Context: McCune Albright syndrome (MAS) is a clinical association of endocrine and nonendocrine anomalies caused by postzygotic mutation of the GNAS1 gene, leading to somatic activation of the stimulatory α-subunit of G protein (Gsα). Important advances have been made recently in describing pathological characteristics of many MAS-affected tissues, particularly pituitary, testicular, and adrenal disease. Other rarer disease related features are emerging.

Objective: The objective of the investigation was to study the pathological and genetic findings of MAS on a tissue-by-tissue basis in classically and nonclassically affected tissues.

Design: This was a comprehensive autopsy and genetic analysis.

Setting: The study was conducted at a tertiary referral university hospital.

Patients: An adult male patient with MAS and severe disease burden including gigantism was the subject of the study.

Intervention(s): Interventions included clinical, hormonal, and radiographic studies and gross and microscopic pathology analyses, conventional PCR, and droplet digital PCR analyses of affected and nonaffected tissues.

Main Outcome Measure: Pathological findings and the presence of GNAS1 mutations were measured.

Results: The patient was diagnosed with MAS syndrome at 6 years of age based on the association of café-au-lait spots and radiological signs of polyostotic fibrous dysplasia. Gigantism developed and hyperprolactinemia, hypogonadotropic hypogonadism, and hyperparathyroidism were diagnosed throughout the adult period. The patient died at the age of 39 years from a pulmonary embolism. A detailed study revealed mosaiscism for the p.R201C GNAS1 mutation distributed across many endocrine and nonendocrine tissues. These genetically implicated tissues included rare or previously undescribed disease associations including primary hyperparathyroidism and hyperplasia of the thymus and endocrine pancreas.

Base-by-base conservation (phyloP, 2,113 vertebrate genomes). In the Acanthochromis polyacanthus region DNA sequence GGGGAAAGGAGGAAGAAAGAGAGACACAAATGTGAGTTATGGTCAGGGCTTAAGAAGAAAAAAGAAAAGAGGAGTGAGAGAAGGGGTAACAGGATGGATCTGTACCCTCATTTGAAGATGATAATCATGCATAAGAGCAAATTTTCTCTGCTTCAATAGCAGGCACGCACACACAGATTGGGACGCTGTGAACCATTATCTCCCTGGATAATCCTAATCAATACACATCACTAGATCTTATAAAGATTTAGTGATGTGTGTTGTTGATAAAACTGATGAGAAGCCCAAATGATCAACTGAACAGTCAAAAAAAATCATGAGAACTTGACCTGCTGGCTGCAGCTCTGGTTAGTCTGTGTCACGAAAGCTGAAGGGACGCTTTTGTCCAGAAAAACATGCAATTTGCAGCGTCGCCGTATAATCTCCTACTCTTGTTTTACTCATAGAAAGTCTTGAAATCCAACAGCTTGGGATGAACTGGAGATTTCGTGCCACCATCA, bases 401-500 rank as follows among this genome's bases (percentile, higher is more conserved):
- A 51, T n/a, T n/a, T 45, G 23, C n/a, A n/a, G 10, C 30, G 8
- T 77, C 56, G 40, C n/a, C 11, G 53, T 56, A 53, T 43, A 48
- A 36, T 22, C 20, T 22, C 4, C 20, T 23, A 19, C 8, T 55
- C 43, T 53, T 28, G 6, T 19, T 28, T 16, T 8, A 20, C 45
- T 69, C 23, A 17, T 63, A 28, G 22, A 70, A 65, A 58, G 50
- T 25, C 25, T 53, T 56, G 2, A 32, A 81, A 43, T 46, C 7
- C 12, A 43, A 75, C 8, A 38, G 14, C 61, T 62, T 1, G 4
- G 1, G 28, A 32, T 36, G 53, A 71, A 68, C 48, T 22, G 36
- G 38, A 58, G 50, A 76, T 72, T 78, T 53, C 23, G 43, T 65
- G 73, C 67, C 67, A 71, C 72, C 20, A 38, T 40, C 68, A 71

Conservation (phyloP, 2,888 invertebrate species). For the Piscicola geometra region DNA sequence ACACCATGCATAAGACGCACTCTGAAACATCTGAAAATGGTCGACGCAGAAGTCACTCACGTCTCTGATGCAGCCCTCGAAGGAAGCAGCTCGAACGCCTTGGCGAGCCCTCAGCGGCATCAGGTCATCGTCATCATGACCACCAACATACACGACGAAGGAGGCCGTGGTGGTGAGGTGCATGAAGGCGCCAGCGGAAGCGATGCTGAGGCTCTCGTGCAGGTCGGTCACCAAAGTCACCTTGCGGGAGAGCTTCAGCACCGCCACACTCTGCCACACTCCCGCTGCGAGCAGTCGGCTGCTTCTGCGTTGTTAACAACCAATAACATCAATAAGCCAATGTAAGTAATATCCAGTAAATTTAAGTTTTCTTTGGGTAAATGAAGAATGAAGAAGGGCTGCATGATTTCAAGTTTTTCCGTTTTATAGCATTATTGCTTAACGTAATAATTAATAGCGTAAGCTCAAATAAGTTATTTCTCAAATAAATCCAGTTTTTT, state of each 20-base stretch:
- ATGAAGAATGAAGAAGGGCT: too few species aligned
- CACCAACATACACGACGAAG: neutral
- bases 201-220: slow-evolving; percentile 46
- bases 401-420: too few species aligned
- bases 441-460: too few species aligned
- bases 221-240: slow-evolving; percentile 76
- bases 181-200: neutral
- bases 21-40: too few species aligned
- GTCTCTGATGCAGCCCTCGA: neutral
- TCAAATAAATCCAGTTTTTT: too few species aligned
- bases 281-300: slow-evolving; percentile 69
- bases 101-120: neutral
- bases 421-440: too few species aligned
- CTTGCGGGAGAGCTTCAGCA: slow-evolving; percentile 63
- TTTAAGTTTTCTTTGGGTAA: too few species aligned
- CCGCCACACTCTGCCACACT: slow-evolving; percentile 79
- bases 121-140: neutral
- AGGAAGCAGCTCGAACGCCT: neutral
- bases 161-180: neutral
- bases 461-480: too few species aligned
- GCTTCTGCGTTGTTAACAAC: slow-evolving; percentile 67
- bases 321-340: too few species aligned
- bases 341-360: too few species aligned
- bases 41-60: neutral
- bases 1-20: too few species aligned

Conclusions: This comprehensive pathological study of a single patient highlights the complex clinical profile of MAS and illustrates important advances in understanding the characteristics of somatic GNAS1-related pathology across a wide range of affected organs.
View Article and Find Full Text PDF

Download full-text PDF

Source
http://dx.doi.org/10.1210/jc.2014-1291DOI Listing
October 2014

[Aero-digestive tract squamous intra-epithelial neoplasia].

Ann Pathol 2013 Apr 26;33(2):102-9. Epub 2013 Mar 26.

Laboratoire d'anatomie pathologique, CHU de Liège, 1, avenue de l'Hôpital, 4000 Liège, Belgique.

Aero-digestive tract squamous intra-epithelial neoplasia is a disease whose genetic and epigenetic features lead to clinical signs and well codified histologic features. This publication aims to review the molecular alterations which have been identified in these lesions, to clarify the clinical manifestations and to discuss the proposed histological classification.
View Article and Find Full Text PDF